Of Mice and Men

how does steinbeck present curley's wife in chapter 4?

include crooks, candy and lennie

Asked by
Last updated by Roskolnikov
Answers 1
Add Yours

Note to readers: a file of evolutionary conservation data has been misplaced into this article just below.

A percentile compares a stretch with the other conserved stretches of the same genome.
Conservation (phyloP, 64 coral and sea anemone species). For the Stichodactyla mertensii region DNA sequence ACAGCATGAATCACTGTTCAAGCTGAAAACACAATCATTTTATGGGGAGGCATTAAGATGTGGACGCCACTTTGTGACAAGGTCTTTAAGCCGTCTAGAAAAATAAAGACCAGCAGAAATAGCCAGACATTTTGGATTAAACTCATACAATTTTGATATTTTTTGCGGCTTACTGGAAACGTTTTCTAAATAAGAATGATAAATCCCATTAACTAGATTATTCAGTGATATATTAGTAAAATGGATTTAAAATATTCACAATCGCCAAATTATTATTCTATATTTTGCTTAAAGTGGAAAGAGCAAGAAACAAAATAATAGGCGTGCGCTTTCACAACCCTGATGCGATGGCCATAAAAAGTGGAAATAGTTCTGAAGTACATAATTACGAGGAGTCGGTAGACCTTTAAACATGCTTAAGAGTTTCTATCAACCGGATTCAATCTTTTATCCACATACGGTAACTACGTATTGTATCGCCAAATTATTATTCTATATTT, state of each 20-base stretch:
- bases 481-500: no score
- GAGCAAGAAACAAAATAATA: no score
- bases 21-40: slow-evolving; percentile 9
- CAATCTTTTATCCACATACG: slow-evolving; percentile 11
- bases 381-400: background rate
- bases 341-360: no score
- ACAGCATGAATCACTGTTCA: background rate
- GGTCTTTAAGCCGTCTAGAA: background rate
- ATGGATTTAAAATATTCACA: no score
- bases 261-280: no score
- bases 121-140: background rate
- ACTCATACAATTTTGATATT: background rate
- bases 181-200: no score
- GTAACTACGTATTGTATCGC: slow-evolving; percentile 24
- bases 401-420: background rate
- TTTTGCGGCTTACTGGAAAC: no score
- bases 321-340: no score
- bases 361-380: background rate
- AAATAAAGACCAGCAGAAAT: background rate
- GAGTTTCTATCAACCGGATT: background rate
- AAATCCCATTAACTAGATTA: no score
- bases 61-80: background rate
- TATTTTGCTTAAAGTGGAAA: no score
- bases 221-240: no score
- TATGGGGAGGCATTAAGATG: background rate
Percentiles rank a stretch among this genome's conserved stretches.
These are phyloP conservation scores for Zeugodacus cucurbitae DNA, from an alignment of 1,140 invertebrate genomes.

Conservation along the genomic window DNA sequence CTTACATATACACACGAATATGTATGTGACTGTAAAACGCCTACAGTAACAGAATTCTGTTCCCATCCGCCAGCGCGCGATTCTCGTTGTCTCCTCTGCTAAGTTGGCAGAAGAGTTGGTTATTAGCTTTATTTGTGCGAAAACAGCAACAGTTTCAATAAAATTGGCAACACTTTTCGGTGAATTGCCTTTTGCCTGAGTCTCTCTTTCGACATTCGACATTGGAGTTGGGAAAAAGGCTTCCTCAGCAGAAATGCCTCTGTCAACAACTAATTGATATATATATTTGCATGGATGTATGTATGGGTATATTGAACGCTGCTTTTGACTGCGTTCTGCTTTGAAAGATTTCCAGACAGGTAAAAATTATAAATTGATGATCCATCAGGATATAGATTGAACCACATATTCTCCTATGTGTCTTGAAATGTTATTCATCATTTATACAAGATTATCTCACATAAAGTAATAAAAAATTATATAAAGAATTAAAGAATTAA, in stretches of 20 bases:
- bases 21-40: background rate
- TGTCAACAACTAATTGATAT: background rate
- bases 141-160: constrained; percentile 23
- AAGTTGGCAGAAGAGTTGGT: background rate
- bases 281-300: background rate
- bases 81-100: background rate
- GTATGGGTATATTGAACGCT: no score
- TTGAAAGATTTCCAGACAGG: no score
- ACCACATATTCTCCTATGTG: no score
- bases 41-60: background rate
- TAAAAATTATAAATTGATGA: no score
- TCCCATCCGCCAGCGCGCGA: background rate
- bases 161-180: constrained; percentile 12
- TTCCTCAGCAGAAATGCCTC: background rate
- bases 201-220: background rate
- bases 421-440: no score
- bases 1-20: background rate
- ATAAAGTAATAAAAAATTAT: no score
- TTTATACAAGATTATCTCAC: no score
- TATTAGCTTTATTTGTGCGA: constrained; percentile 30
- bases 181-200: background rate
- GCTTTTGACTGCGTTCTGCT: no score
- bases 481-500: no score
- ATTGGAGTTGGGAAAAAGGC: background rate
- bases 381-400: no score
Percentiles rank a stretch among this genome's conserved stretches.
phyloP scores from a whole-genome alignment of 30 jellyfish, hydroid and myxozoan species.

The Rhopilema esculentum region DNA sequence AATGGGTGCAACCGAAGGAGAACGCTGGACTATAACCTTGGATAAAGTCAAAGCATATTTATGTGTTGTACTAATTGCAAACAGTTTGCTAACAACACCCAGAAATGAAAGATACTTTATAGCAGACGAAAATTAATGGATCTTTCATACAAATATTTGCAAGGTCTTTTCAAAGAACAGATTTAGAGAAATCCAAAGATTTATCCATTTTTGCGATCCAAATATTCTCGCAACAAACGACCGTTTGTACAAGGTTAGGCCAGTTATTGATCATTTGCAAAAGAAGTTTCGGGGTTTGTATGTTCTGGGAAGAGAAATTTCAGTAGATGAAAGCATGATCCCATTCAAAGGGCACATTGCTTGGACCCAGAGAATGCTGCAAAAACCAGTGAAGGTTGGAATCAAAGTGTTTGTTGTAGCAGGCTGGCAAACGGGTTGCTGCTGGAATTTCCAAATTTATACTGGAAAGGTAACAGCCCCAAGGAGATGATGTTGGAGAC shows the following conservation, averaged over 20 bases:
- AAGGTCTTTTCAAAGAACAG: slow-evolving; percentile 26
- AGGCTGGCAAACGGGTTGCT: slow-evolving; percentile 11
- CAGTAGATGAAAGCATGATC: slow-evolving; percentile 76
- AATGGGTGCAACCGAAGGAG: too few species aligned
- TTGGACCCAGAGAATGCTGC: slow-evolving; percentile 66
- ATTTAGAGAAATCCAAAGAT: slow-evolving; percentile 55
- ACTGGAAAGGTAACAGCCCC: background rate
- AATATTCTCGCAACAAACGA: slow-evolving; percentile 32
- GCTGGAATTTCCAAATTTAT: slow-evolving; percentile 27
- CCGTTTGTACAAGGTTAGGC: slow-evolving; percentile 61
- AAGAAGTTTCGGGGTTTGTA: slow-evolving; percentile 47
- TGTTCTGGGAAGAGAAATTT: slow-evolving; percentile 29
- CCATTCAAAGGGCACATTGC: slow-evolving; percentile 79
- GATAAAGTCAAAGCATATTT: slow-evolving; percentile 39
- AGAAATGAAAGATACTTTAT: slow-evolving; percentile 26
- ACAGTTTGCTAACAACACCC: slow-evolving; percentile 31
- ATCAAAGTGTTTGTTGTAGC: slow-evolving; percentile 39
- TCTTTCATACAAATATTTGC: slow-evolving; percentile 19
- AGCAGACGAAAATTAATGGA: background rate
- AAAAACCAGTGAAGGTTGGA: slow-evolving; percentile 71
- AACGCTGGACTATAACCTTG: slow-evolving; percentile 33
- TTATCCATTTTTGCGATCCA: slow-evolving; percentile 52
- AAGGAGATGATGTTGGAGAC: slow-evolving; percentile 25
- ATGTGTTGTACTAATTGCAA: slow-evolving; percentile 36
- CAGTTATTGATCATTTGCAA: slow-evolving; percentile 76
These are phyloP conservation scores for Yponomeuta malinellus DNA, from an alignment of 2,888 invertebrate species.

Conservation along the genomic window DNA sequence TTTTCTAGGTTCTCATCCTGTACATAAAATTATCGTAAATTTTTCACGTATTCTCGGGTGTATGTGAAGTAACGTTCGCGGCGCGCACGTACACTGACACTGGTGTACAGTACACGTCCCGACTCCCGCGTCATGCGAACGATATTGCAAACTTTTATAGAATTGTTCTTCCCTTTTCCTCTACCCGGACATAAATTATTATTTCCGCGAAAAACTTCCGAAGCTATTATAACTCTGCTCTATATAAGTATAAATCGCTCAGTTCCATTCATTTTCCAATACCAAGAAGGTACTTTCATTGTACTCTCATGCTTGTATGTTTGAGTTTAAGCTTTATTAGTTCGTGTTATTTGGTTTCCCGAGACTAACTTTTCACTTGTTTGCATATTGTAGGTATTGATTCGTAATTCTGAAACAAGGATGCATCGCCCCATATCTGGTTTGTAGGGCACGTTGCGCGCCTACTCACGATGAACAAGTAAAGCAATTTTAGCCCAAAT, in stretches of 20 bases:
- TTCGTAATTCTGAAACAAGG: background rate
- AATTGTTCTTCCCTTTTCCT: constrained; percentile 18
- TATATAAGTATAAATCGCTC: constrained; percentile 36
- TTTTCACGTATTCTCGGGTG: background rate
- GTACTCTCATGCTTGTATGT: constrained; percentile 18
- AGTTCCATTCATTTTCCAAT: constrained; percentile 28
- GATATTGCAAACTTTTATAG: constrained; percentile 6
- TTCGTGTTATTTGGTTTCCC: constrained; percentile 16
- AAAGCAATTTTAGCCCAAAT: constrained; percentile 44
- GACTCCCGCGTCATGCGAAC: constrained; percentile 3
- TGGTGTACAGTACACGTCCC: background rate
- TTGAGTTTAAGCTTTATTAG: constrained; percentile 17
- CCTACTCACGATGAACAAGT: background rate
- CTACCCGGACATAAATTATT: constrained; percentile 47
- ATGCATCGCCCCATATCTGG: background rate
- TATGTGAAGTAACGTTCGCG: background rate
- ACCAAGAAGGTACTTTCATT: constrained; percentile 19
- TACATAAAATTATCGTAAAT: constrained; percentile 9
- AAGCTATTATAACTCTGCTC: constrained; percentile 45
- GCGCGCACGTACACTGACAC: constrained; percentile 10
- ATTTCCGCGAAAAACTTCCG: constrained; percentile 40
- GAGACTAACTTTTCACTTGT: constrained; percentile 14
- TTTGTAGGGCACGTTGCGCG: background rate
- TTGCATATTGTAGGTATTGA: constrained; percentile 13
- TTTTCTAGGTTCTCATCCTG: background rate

Curley's wife emerges in this chapter as both more complex and more loathsome than before. She is, on the one hand, much more than a one-dimensional harlot; at the same time, though, she represents a clear interruption of the socialist fantasy that the three men entertain. Indeed, she literally interrupts them at the height of their fantasizing. She is the snake - or, more to the point, the Eve - in the garden, the fact of life that makes a peaceful farm life so difficult, if not impossible, to obtain.